Although the PDPA acknowledges the role of data processors, data controllers still have the duty to supervise data processors (Article 37 of PDPA). Responsibility to prevent unauthorized access still remains the responsibility of the data controller (Article 39 of PDPA), and this appears to be the case even if a data processor has been appointed.
Transfer of data outside Indonesia
Transfer of data out of Indonesia (Article 56) is permitted if:
a) The destination country has in place data protection Law that is on par or impose "higher" than Indonesia's data protection law; or
b) Data controller ensures that "there is adequate and binding personal data protection"; or
c) Obtain consent of data subject.
The (b) above presumably means that the data controller needs to at least have in place adequate assurance from the overseas entity that is receiving the data. This should be looked at on a case-by-case basis.
See this page for further discussion: Rouse - Cross border data transfer - Indonesia
Data Protection Impact Assessment
Data Protection Impact Assessment is required under Article 34 of PDPA. Although this requirement seems to be inspired by GDPR requirement, it seems to have gone broader in coverage - impact assessment is required when “processing personal data on large scale" or when the processing involves "matching or combining groups of data". These terms seem potentially broader in scope – broader than the scope contemplated by the EU GDPR. Article 34(3) provides for further implementing regulations which hopefully would clarify when such assessments are required.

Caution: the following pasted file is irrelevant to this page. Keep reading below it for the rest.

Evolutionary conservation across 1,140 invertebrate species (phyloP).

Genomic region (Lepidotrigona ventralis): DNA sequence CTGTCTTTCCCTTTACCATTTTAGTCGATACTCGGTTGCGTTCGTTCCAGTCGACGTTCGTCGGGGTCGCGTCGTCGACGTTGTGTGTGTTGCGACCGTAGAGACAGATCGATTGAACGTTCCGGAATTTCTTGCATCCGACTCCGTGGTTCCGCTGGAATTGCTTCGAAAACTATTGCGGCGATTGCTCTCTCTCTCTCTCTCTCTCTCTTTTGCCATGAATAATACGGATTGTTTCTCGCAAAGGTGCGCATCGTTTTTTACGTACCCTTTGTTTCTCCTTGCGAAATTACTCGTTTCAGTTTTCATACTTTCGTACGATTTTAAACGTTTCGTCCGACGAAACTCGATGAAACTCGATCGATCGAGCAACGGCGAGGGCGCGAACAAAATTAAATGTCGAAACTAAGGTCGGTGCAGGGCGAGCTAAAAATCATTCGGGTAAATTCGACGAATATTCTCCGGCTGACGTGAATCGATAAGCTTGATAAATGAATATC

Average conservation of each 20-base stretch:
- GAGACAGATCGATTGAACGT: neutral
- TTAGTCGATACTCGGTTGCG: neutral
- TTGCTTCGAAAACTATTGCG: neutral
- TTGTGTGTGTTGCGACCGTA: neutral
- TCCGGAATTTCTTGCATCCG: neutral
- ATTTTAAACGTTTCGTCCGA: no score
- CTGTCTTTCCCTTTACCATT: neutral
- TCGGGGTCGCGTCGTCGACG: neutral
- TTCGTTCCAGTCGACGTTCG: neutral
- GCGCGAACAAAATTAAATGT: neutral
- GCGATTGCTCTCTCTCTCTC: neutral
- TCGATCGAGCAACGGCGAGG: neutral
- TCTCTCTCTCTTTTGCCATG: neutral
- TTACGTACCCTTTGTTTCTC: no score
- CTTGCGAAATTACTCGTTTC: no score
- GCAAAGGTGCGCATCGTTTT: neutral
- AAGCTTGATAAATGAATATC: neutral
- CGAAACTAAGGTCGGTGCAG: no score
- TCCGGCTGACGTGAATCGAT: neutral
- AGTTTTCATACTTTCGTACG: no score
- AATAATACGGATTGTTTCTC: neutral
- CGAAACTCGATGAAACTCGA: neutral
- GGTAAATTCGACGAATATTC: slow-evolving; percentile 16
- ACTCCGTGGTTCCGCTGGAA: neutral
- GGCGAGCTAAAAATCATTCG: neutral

Data protection officer
Data controllers are required to appoint a data protection officer – Article 53 of PDPA. At this point, there is no registration requirement of the data officer. However, the relevant provision provides for further implementing regulations to be passed with respect to the appointment of data protection officer.
The PDPA creates the following offenses that are punishable by fine and/or imprisonment:
• Unlawfully obtains or collects Personal Data that does not belong to them with the intention to benefit themselves or other persons (Article 67(1) of PDPA)
• Intentionally and unlawfully discloses Personal Data that does not belong to them (Article 67(2) of PDPA)
• Who intentionally and unlawfully uses Personal Data that does not belong to them (Article 67(3) of PDPA)
• Intentionally create false Personal Data or falsify Personal Data with the intention to benefit themselves or other persons (Article 68 of PDPA)
Management and/or beneficial owners could also be liable under these provisions (Article 70 Paragraph (1) of PDPA).
The specter of criminal sanction underscores the need to have in place the framework of proving that consent for the collection of data has been secured – see the discussion above regarding click-wrap and consent.
The aggrieved party may seek compensation from the defaulting data controller – Article 12 of PDPA.
The court may also impose sanctions such as payment of compensation, suspension of business, confiscation of profits, partial or complete shutdown /cessation of business, and dissolution of the company (Article 70 Paragraph (4)). In the case of a fine, the amount can be up to two (2) percent of the company turnover (Article 57 Paragraph (3) of PDPA).
The sanction of imprisonment is one significant area where the Indonesian PDPA departs from the EU's GDPR which provides for administrative fines, correction orders, and compensation but not imprisonment.
Data controllers have two years from the passing of the law (17 October 2022) to comply with the provision of the PDPA.
What businesses should do?
Other related articles: